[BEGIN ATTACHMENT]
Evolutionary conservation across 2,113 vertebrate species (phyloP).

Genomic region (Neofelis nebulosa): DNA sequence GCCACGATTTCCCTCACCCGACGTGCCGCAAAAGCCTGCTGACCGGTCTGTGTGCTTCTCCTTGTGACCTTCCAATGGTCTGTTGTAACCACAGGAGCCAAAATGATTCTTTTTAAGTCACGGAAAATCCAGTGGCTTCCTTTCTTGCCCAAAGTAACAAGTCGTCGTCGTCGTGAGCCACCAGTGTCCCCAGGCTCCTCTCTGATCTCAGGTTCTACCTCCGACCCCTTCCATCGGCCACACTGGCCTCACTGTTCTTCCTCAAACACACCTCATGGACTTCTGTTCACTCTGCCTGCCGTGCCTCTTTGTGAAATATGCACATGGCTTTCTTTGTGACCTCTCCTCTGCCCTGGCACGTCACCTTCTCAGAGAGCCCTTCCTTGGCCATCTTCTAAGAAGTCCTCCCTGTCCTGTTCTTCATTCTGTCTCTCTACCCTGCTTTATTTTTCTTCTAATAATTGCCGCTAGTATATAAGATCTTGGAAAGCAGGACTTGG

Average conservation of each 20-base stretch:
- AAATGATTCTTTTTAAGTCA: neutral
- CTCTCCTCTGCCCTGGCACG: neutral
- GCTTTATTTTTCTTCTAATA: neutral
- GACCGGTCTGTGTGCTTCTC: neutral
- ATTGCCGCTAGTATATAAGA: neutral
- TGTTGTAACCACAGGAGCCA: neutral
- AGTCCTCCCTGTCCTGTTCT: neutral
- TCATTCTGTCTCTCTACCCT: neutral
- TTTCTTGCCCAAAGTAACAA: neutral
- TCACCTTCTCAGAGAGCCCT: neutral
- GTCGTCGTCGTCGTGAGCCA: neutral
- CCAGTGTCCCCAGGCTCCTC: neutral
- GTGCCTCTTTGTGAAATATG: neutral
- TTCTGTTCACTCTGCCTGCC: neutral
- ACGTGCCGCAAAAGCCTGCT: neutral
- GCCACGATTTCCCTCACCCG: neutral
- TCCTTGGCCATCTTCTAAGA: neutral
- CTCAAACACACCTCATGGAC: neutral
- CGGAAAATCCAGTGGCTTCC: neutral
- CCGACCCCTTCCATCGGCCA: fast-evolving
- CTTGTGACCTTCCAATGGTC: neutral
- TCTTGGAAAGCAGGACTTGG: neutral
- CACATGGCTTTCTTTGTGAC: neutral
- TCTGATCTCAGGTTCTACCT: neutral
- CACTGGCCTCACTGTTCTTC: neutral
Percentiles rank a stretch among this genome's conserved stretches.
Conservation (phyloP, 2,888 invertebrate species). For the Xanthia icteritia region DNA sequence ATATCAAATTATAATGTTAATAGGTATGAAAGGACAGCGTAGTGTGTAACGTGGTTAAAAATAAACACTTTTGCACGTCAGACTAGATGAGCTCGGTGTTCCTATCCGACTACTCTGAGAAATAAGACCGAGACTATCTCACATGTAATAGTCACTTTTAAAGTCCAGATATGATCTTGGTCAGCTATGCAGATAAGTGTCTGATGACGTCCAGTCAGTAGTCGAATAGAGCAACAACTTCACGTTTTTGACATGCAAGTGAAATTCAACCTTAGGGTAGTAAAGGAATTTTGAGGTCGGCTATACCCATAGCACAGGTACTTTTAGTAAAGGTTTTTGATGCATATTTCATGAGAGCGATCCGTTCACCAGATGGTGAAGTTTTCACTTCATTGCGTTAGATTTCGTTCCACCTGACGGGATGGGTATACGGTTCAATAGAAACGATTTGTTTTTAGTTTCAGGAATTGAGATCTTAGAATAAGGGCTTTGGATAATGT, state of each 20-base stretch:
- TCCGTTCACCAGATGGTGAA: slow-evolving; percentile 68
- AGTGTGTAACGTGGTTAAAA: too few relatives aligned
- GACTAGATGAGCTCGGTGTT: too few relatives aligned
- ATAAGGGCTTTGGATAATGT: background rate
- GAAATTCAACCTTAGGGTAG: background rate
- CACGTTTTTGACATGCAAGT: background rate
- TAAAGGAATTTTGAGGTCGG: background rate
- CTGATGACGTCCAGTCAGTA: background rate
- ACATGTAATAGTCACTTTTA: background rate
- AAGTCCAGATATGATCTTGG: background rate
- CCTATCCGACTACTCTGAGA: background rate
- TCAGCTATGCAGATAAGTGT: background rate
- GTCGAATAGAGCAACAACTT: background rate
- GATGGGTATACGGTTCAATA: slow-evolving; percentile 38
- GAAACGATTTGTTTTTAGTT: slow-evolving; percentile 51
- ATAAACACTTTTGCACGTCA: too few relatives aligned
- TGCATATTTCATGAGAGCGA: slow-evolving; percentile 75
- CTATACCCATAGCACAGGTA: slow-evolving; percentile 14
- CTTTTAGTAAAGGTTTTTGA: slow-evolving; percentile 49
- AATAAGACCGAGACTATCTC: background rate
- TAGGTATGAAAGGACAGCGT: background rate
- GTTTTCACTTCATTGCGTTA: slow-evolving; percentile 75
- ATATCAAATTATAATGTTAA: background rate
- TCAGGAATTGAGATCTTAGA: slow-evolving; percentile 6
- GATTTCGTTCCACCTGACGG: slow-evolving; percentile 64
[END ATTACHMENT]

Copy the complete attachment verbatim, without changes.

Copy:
Evolutionary conservation across 2,113 vertebrate species (phyloP).

Genomic region (Neofelis nebulosa): DNA sequence GCCACGATTTCCCTCACCCGACGTGCCGCAAAAGCCTGCTGACCGGTCTGTGTGCTTCTCCTTGTGACCTTCCAATGGTCTGTTGTAACCACAGGAGCCAAAATGATTCTTTTTAAGTCACGGAAAATCCAGTGGCTTCCTTTCTTGCCCAAAGTAACAAGTCGTCGTCGTCGTGAGCCACCAGTGTCCCCAGGCTCCTCTCTGATCTCAGGTTCTACCTCCGACCCCTTCCATCGGCCACACTGGCCTCACTGTTCTTCCTCAAACACACCTCATGGACTTCTGTTCACTCTGCCTGCCGTGCCTCTTTGTGAAATATGCACATGGCTTTCTTTGTGACCTCTCCTCTGCCCTGGCACGTCACCTTCTCAGAGAGCCCTTCCTTGGCCATCTTCTAAGAAGTCCTCCCTGTCCTGTTCTTCATTCTGTCTCTCTACCCTGCTTTATTTTTCTTCTAATAATTGCCGCTAGTATATAAGATCTTGGAAAGCAGGACTTGG

Average conservation of each 20-base stretch:
- AAATGATTCTTTTTAAGTCA: neutral
- CTCTCCTCTGCCCTGGCACG: neutral
- GCTTTATTTTTCTTCTAATA: neutral
- GACCGGTCTGTGTGCTTCTC: neutral
- ATTGCCGCTAGTATATAAGA: neutral
- TGTTGTAACCACAGGAGCCA: neutral
- AGTCCTCCCTGTCCTGTTCT: neutral
- TCATTCTGTCTCTCTACCCT: neutral
- TTTCTTGCCCAAAGTAACAA: neutral
- TCACCTTCTCAGAGAGCCCT: neutral
- GTCGTCGTCGTCGTGAGCCA: neutral
- CCAGTGTCCCCAGGCTCCTC: neutral
- GTGCCTCTTTGTGAAATATG: neutral
- TTCTGTTCACTCTGCCTGCC: neutral
- ACGTGCCGCAAAAGCCTGCT: neutral
- GCCACGATTTCCCTCACCCG: neutral
- TCCTTGGCCATCTTCTAAGA: neutral
- CTCAAACACACCTCATGGAC: neutral
- CGGAAAATCCAGTGGCTTCC: neutral
- CCGACCCCTTCCATCGGCCA: fast-evolving
- CTTGTGACCTTCCAATGGTC: neutral
- TCTTGGAAAGCAGGACTTGG: neutral
- CACATGGCTTTCTTTGTGAC: neutral
- TCTGATCTCAGGTTCTACCT: neutral
- CACTGGCCTCACTGTTCTTC: neutral
Percentiles rank a stretch among this genome's conserved stretches.
Conservation (phyloP, 2,888 invertebrate species). For the Xanthia icteritia region DNA sequence ATATCAAATTATAATGTTAATAGGTATGAAAGGACAGCGTAGTGTGTAACGTGGTTAAAAATAAACACTTTTGCACGTCAGACTAGATGAGCTCGGTGTTCCTATCCGACTACTCTGAGAAATAAGACCGAGACTATCTCACATGTAATAGTCACTTTTAAAGTCCAGATATGATCTTGGTCAGCTATGCAGATAAGTGTCTGATGACGTCCAGTCAGTAGTCGAATAGAGCAACAACTTCACGTTTTTGACATGCAAGTGAAATTCAACCTTAGGGTAGTAAAGGAATTTTGAGGTCGGCTATACCCATAGCACAGGTACTTTTAGTAAAGGTTTTTGATGCATATTTCATGAGAGCGATCCGTTCACCAGATGGTGAAGTTTTCACTTCATTGCGTTAGATTTCGTTCCACCTGACGGGATGGGTATACGGTTCAATAGAAACGATTTGTTTTTAGTTTCAGGAATTGAGATCTTAGAATAAGGGCTTTGGATAATGT, state of each 20-base stretch:
- TCCGTTCACCAGATGGTGAA: slow-evolving; percentile 68
- AGTGTGTAACGTGGTTAAAA: too few relatives aligned
- GACTAGATGAGCTCGGTGTT: too few relatives aligned
- ATAAGGGCTTTGGATAATGT: background rate
- GAAATTCAACCTTAGGGTAG: background rate
- CACGTTTTTGACATGCAAGT: background rate
- TAAAGGAATTTTGAGGTCGG: background rate
- CTGATGACGTCCAGTCAGTA: background rate
- ACATGTAATAGTCACTTTTA: background rate
- AAGTCCAGATATGATCTTGG: background rate
- CCTATCCGACTACTCTGAGA: background rate
- TCAGCTATGCAGATAAGTGT: background rate
- GTCGAATAGAGCAACAACTT: background rate
- GATGGGTATACGGTTCAATA: slow-evolving; percentile 38
- GAAACGATTTGTTTTTAGTT: slow-evolving; percentile 51
- ATAAACACTTTTGCACGTCA: too few relatives aligned
- TGCATATTTCATGAGAGCGA: slow-evolving; percentile 75
- CTATACCCATAGCACAGGTA: slow-evolving; percentile 14
- CTTTTAGTAAAGGTTTTTGA: slow-evolving; percentile 49
- AATAAGACCGAGACTATCTC: background rate
- TAGGTATGAAAGGACAGCGT: background rate
- GTTTTCACTTCATTGCGTTA: slow-evolving; percentile 75
- ATATCAAATTATAATGTTAA: background rate
- TCAGGAATTGAGATCTTAGA: slow-evolving; percentile 6
- GATTTCGTTCCACCTGACGG: slow-evolving; percentile 64